By Jenni Godber, Ramsar Officer for the Alderney Wildlife Trust (with a note by Cris Sellarés)
On the weekend of 17-19th July the Channel Island ringers (including Cris and Harriet from Birds On The Edge – see their notes below), led by Chris Mourant, joined forces with our small team from the Alderney Wildlife Trust for a weekend of storm petrel ringing on our small islet of Burhou. Until a few years ago Burhou was thought to home only 20+ breeding pairs of European storm petrel; however, these days the numbers are estimated to be over 1,000 breeding pairs! The European storm petrel is included in Annex 1 of the EU Birds Directive.
Once we had set up camp, in and around the small hut (which was built by the warden in the late 1980’s), the eight-strong team headed out to the eastern end of the 1km long island to set up the mist-nets. We used four 18m long mist-nets which we set up and furled in the early evening. It wasn’t until it was completely dark that we walked back to the nets to attempt our first catch of birds. Everyone had made ‘guestimates’ of when we would catch out first bird but nobody got it spot on as we landed our first bird at 22.25.
We had organised the group into extractors, runners and ringers to make sure there was a fast turnaround of the birds, a system that worked extremely well. As part of the extracting team, and having never seen a storm petrel in the hand, nothing could have prepared me for how tiny they were, especially their webbed feet, which just about covered the area of my index finger nail! Before we all knew it, it was 2am and we had caught close to 200 new birds and over 80 re-traps – most of which were birds caught and ringed last year as adults. This means we can use the re-trap data to confirm that the birds caught last year were most likely breeding adults and not wandering birds that had strayed off course! We all headed back to the hut elated and ready for another stint the following night.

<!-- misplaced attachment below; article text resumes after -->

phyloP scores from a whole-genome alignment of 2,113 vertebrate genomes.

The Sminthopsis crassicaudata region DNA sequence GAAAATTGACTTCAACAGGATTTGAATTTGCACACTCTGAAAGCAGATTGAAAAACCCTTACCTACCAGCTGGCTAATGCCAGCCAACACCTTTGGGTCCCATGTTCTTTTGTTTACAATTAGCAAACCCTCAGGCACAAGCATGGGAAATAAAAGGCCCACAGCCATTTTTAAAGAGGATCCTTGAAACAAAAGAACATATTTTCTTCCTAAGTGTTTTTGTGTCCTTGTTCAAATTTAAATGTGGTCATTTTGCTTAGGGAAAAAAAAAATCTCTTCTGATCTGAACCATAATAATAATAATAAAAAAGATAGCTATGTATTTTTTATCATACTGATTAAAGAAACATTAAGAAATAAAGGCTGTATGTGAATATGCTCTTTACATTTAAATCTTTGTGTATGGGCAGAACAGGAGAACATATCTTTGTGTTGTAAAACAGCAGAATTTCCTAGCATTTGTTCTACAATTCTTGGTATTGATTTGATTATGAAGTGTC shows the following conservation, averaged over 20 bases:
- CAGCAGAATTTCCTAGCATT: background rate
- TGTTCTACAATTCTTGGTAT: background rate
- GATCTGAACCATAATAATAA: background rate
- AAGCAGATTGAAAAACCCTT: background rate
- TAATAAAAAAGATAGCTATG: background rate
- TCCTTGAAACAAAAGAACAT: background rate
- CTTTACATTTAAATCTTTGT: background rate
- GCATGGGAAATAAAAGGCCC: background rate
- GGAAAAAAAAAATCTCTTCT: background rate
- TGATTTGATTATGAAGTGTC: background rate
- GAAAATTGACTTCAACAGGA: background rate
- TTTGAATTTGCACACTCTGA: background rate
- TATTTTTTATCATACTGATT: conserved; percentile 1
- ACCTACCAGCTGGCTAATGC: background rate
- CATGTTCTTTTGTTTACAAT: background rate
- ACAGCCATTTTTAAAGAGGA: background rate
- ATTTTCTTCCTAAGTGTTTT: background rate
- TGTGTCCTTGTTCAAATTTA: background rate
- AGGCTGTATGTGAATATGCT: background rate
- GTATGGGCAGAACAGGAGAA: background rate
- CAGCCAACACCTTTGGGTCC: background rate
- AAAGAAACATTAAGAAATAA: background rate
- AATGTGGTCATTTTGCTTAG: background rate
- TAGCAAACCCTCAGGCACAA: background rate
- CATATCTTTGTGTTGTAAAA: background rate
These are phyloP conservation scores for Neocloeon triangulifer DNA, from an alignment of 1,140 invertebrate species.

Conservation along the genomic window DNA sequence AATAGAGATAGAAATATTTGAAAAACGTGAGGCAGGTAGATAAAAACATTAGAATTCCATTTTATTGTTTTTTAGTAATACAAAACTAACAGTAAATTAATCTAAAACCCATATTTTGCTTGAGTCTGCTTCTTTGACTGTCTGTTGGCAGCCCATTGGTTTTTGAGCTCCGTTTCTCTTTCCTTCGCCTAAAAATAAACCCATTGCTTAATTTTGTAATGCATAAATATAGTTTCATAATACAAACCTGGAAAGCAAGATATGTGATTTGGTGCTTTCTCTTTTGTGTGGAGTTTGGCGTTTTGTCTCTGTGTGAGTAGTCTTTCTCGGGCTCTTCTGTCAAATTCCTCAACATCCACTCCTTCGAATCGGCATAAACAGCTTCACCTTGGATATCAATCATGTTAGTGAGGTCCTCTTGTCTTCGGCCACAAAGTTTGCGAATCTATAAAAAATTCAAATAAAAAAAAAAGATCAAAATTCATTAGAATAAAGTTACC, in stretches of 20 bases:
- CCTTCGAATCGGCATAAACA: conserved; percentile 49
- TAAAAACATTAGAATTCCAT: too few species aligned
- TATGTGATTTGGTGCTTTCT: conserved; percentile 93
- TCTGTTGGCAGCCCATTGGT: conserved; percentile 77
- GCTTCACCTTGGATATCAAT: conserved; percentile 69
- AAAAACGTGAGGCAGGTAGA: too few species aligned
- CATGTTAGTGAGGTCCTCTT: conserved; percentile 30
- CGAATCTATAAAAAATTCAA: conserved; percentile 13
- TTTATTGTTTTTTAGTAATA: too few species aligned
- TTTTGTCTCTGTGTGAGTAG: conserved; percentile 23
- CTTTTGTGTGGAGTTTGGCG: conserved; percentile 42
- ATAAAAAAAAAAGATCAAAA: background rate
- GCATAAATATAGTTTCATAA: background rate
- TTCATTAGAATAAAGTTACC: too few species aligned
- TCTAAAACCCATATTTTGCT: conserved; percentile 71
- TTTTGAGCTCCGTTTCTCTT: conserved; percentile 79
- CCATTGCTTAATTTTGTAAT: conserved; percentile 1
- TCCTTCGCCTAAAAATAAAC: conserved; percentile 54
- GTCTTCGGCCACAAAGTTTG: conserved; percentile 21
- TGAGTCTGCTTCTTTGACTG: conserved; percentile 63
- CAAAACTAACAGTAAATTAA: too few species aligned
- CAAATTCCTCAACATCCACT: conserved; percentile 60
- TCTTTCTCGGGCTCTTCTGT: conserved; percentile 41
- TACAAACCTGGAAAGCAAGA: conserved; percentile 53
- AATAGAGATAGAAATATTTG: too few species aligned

After a busy day working our way through the lesser black-backed gull colony looking for rogue chicks missed on the previous weekend’s ringing trip, and after a much needed nap, the group headed out to set up nets for another night of storm petrel ringing. This time the decision was made to try the nets on the north-eastern end of the island, something that hadn’t been attempted since before 2008. The risk was worth taking as the birds started streaming in gradually from about 22.15. It was a lot steadier than the previous night where all the birds seemed to land within the first couple of hours! At 3am we decided to call it a night as we were all beginning to get tired and we wanted to give the birds a chance to get back to their chicks. It wasn’t until the morning and the numbers were calculated that we realised we had caught another 175+ new birds and over 60 re-traps.
Cris and Harriet from Birds On The Edge, and also Channel Island ringers, joined the Burhou expedition this year. Cris says: “We welcomed this opportunity to practice our trapping, extracting and ringing skills, and to see how this kind of seabird research is organized. We eagerly set off to Guernsey to meet with Chris Mourant and his team. A small boat took us to Alderney, where AWT’s boat, Sula, was ready to carry us to Burhou. Once we landed and set camp, we started working under the instructions of Chris, during petrel ringing nights, and Paul Veron during the day on the gull chick colour-ringing project that he manages (see Paul’s project here).”
“As expected, we learnt a great deal that we take back with us, having seen how ringing is organized to study petrel and gull colonies. This will help our work in Jersey as we study our own colonies and carry out night ringing sessions at Plémont, where we often encounter storm petrels and Manx shearwaters.”
“With the puffin colony right next to our basecamp, the seals keeping a vigilant eye on us, and the great company of fellow researchers, it was difficult to think of leaving. At times, we might have even been overcome with enthusiasm, as we had to be dragged out of the bracken during the day, and again at 4am back to the hut, as we couldn’t see the time to stop looking for gull chicks, or to stop catching storm petrels. Apparently, rest is important on such intense operations – good thing the others were looking out for us”!
A huge thanks to the Channel Island ringers involved and to the Channel Island Ringing Scheme for giving permission for us to ring the storm petrels on Burhou. It was an experience the team certainly won’t be forgetting anytime soon!